Here's something of the thought life plan I implemented. If I was stuck and finally realized it, I'd identify the feeling.  Next, I'd examine it (if I had the luxury of time) and allow myself to say, "Yes, this hurts.  I'm angry or incredibly sad that I'm in this position."  I understood if I ignored the feeling, that it stayed with me- stuffed waiting like a snake in the bushes to strike at the next person who irritated an already irritable me.  Next, I'd capture the thought each time it came again, and sent it away more and more quickly.  Usually, I prayed for a "what next?" step to take instead.  For example, a thought of one of the participants in the demise of my marriage would haunt and I'd find myself trapped in "what I'd tell them if..." I'd take time to get to the bottom of the feeling, sad, mad, hurt and allow myself to feel it, "Is this what you wanted for me God?  Do these people not understand what they have wrought with their hands?  I am angry for what they have done to me personally. How could..." Eventually, I'd realize how no good fruit could come of the thought, much less the action, and I'd say, "God, what should I work on next?".    The answers were simple, "True, cull your all your stuff.  Everything you keep will be something you'll have to care for besides your children.  Things all need attention and these precious people will need all you've got."  This was a big work,  a long work, consuming....daunting at times. I goodwilled a googob of boxes, bags, and sold precious books thinking of a simple life with my children in the center.  This active process took my mind quickly from revenge toward creating my own beautiful life. 

When I've found myself down, I'll journal new things I wish to make of my life, or I'll return to previous notes I've made and work toward them.  It's a way to be active for my own good.  So, in a way, I set myself toward the positive, which I believe is related toward gratitude.

I am so very grateful for all that I am and have.

Saturday, September 04, 2010

Crash Course in Compassion

So, this year has put me through a crash course in compassion.

There are many reasons haven't talked or blogged at all about my divorce.  One has been simply the embarassment of it all.  I heard many a version of "I saw that comin'" which only brought me greater pain than I was already experiencing.  I needed to hear at times, because it clued me into the depth of the issues.  Other times, I took the snide remarks concerning Buck as hurtful personal insults though I kept it all to myself.  I wanted nothing to do with bitterness which is where any amount of Buck bashing would have led.  I've found myself encouraging him in genuine ways instead, because divorce is such an ugly, harsh thing.  I've found my own encouragement in my faith, and God's grace seems to have been more than sufficient for me...sustaining and ever-present better describe His many gifts to me along the way.  And then there are the precious friends who have always been right alongside me, who never wavered in giving me much needed doses of love, respect, kindness, joy.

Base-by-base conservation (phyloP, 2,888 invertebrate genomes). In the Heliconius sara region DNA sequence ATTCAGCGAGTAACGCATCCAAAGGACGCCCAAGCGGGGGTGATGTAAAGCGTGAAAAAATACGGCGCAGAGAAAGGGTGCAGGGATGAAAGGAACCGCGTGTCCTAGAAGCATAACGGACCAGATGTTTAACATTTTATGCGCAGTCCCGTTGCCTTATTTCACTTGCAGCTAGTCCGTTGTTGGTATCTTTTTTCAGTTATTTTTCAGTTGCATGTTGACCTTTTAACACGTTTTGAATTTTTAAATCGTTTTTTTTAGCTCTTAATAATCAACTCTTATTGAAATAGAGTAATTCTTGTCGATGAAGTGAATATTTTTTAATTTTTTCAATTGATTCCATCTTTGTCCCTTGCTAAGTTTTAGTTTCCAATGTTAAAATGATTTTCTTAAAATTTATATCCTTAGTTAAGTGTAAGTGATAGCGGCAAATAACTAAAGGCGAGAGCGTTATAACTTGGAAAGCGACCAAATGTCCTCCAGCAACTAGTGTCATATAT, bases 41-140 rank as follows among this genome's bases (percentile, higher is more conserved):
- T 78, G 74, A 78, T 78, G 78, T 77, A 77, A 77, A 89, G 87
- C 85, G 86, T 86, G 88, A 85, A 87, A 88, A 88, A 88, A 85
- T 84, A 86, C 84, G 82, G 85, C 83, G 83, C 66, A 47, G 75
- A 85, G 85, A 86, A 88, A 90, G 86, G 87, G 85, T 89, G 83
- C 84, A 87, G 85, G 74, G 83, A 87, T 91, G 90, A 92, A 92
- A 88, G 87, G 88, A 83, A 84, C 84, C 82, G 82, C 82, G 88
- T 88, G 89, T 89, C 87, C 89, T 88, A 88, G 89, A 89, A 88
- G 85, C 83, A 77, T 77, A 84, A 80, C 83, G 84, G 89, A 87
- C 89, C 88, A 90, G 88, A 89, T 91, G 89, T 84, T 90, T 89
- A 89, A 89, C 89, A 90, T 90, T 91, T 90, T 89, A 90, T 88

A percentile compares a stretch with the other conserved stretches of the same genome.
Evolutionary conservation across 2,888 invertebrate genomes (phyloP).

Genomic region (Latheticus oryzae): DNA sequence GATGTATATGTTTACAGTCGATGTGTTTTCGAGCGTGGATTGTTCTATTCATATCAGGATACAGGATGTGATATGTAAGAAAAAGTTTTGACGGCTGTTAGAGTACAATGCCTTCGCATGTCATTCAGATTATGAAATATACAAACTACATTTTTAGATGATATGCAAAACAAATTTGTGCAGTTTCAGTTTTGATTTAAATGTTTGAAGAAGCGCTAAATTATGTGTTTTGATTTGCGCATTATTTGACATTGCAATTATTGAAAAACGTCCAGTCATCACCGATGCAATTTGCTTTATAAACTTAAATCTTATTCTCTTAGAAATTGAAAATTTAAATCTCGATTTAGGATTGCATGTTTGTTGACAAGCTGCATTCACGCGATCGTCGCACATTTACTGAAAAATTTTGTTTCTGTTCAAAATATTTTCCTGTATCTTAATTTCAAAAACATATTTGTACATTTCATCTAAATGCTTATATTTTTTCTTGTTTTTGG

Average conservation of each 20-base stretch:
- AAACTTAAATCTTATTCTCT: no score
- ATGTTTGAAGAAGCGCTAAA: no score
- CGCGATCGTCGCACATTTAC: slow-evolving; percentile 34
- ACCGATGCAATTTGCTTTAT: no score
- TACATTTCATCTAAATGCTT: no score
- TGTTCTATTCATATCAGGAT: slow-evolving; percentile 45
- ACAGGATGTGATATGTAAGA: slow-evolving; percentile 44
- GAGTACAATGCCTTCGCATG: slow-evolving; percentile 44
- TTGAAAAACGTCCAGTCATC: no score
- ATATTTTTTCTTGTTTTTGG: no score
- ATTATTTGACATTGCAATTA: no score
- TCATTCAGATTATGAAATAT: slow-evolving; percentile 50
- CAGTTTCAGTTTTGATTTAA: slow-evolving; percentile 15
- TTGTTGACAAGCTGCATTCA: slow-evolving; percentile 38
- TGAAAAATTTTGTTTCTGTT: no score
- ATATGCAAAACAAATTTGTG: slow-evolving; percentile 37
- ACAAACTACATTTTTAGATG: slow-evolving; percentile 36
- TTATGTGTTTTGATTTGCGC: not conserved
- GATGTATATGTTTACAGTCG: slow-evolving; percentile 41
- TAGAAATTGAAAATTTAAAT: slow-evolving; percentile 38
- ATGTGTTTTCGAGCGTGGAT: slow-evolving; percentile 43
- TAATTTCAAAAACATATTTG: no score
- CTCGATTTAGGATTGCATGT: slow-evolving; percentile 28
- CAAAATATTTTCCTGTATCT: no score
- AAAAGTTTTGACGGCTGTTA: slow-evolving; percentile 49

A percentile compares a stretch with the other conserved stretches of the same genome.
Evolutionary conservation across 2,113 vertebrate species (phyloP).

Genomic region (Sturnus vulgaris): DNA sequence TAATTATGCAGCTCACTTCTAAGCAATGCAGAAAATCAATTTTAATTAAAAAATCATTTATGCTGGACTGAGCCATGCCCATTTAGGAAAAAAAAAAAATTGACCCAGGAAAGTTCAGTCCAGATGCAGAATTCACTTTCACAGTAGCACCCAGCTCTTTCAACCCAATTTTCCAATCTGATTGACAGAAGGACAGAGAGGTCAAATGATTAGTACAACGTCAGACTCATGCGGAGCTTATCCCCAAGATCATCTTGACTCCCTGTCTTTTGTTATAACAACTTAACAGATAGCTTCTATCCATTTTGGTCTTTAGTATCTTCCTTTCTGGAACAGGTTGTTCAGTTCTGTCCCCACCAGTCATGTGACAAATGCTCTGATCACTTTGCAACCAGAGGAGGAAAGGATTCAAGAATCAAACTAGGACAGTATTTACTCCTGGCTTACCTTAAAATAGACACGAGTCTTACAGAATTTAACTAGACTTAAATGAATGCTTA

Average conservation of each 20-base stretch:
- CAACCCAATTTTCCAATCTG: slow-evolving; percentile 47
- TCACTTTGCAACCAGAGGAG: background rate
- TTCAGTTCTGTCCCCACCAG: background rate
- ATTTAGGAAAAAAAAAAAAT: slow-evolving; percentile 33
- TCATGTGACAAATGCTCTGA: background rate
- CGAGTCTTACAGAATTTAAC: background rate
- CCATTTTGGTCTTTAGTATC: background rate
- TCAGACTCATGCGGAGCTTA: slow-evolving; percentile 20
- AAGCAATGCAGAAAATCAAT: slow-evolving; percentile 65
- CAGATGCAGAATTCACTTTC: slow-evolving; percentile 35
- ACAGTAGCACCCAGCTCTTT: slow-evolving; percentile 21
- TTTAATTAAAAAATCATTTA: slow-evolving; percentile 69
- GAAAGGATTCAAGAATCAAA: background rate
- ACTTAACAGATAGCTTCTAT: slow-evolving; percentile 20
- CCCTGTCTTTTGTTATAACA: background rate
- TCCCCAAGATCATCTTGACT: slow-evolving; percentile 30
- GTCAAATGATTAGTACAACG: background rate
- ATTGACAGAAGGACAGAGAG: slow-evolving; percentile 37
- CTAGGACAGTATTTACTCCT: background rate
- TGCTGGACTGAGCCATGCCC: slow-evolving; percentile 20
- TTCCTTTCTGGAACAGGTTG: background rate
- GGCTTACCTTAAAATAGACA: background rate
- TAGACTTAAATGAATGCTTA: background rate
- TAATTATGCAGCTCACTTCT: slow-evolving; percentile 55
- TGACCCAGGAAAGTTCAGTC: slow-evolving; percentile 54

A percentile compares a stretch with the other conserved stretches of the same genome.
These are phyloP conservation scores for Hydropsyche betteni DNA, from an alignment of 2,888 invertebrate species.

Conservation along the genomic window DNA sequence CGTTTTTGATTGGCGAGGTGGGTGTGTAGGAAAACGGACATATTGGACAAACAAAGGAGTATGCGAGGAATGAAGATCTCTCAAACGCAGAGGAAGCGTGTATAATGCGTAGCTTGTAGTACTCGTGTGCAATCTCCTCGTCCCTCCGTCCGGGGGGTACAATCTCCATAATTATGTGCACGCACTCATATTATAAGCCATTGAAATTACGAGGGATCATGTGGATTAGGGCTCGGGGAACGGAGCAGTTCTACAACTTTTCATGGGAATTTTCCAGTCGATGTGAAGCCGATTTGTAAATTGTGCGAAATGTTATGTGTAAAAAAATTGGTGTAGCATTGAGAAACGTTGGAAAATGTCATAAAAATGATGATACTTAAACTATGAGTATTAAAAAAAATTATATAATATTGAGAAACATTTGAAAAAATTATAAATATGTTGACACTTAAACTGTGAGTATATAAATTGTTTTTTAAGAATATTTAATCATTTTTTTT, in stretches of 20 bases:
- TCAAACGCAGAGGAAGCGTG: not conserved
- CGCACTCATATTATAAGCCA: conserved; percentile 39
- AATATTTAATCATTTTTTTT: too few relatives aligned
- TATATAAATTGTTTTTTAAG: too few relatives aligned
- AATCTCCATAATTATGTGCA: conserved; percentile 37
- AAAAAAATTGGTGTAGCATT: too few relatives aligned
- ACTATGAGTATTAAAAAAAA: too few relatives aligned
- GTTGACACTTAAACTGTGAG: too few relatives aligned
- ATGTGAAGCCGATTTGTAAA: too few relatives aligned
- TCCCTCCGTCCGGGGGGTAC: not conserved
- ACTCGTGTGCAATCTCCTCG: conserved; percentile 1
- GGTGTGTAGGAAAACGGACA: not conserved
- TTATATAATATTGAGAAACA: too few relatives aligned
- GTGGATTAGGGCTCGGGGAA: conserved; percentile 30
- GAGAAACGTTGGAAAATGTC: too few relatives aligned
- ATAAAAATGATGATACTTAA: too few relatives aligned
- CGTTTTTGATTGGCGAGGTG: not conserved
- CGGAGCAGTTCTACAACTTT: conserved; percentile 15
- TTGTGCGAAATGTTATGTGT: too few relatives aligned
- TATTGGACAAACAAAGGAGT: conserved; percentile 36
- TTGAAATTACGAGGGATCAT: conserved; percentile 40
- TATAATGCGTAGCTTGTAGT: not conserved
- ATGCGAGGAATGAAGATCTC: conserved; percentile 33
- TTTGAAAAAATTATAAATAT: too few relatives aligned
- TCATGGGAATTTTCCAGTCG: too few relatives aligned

But I've always had a chink in my armor-  I have a big problem with pity.  I loathe self pity. Pitiful people do not bring out the best in me, and I have to work very hard internally to be kind. I suppose I define pitiful people as adults who expect someone to take care of them and all their problems without personal action.  The last thing I'd ever like to be is pitied, and divorce is a swirling cauldron of gossip, blame and worse.  Divorced stay-at-home moms are an ultimate target of pity, "Poor True!  Are you going to have to WORK now and send all those children to the INSTITUTION of school?  Are you going to have to be apart from your children?  How will you make it financially?  Won't you be very lonely?  Can you make it without a husband?  If you are a Christian, why can't you just forgive him and stay married for your children?"  Upon hearing about my news, some well intentioned women felt compelled to explain to me how divorce could never happen to them.  I suppose the women weren't thinking how this shifts blame squarely upon me, as if I'd should been a better wife like them.  I did and still do lots of listening, little talking in these circumstances.  I'd already known for nine years there was no such thing as a fireproof marriage for me.

And I did some serious soul searching, as one might suppose.  I had to find a way out from all that pity to the surface where I could breathe.  From the start, I kept much to myself to stop all the chatter and suggestion for my life. Only with three friends and Jesus could and would I explore the depths of the "why me? and how?".   It has truly been enough to show me a clear path to my very own beautiful life.  No time or room for self pity.

In my examination of pity, I stumbled upon compassion.  I wondered why compassion seemed to work for me.  It certainly did not not leave the same bitter taste in my mouth.  Was it the element of sympathy or empathy at play which makes compassion something I'll allow for myself?  One day I posed the question to God who was faithful to answer.  The root of pity is paternalistic..."I'm in a better place than you that I'll never have to visit, and I feel sorry for you".  The root of compassion is community plus passion....:"let me walk beside you in community and have the same passion for your pain".  In pity, I am the lesser.  In compassion, I am an equal.  I felt tons lighter with this revelation. I've known and still know the comfort of dear friends, especially my friendship with Jesus, walking beside me in my difficult circumstance, acknowledging the injustice done to me, encouraging me toward strength, not dehumanizing Buck or minimizing my pain to reassure themselves.  What a gift.  I strive toward this gift for others instead.  May it be the work of us all.